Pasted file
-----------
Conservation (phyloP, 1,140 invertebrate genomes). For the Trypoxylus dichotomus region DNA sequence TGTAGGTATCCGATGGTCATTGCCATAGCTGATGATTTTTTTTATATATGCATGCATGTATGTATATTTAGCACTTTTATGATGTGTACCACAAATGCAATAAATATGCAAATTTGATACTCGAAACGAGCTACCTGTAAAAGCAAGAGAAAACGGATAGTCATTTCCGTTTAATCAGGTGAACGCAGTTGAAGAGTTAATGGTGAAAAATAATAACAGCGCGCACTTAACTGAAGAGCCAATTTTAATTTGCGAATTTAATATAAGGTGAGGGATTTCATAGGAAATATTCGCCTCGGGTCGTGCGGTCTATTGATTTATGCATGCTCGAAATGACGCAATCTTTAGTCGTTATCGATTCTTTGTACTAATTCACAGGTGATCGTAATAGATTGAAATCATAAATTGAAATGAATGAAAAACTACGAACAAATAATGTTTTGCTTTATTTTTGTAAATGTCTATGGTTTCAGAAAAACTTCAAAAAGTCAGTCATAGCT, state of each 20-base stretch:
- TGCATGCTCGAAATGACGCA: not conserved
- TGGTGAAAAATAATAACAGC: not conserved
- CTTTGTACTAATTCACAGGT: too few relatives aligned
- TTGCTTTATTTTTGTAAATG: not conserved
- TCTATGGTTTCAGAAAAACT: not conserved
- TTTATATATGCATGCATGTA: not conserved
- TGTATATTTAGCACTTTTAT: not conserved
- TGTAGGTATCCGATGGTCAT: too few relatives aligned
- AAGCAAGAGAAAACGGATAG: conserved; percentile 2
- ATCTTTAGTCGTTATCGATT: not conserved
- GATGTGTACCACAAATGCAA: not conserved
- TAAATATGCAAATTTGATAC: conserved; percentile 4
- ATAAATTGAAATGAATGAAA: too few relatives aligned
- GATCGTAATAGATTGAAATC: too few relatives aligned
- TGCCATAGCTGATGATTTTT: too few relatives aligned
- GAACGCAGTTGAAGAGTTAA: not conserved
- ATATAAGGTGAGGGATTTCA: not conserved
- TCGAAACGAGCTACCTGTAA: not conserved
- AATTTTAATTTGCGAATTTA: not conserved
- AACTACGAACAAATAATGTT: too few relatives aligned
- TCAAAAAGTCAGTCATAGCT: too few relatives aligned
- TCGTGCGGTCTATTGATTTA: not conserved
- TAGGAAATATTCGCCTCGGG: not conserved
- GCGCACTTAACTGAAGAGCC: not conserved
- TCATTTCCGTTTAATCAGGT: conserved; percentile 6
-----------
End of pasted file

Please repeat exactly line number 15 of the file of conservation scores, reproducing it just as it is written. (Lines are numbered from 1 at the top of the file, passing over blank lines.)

- GATCGTAATAGATTGAAATC: too few relatives aligned